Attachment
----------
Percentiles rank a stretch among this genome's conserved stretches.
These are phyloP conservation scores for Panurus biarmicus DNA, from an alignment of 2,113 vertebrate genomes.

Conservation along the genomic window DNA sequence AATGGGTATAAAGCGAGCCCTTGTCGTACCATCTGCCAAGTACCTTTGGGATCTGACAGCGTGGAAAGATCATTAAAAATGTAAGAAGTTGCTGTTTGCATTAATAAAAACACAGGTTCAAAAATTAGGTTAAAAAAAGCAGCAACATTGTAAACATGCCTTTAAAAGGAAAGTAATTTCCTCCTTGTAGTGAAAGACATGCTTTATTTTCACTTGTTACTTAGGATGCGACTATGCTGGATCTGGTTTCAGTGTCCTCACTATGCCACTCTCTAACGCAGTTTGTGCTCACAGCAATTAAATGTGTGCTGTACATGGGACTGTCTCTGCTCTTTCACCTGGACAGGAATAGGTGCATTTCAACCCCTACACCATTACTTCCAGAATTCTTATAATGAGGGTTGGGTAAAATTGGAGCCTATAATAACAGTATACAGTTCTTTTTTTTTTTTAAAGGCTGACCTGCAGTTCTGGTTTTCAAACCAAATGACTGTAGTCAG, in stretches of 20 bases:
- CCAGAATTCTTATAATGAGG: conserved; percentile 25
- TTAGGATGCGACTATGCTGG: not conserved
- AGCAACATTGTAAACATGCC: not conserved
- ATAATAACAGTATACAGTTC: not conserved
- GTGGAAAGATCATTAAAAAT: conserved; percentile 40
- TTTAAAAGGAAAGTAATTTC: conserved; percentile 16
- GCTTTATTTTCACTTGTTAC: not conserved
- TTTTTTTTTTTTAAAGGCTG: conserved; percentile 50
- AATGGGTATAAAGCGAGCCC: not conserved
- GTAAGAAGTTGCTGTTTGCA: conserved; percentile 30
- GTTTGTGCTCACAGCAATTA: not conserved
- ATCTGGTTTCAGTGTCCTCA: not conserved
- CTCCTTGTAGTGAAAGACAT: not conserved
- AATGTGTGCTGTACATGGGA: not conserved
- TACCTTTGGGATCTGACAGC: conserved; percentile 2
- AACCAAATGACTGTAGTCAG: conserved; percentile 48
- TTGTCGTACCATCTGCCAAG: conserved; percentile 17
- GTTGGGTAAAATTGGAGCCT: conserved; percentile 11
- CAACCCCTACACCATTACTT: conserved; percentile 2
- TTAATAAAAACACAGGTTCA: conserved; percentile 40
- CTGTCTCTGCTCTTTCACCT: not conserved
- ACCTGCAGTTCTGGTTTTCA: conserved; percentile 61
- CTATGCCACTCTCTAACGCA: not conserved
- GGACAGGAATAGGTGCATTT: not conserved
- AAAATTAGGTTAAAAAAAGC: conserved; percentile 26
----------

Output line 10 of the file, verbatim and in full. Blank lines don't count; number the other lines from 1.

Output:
- GCTTTATTTTCACTTGTTAC: not conserved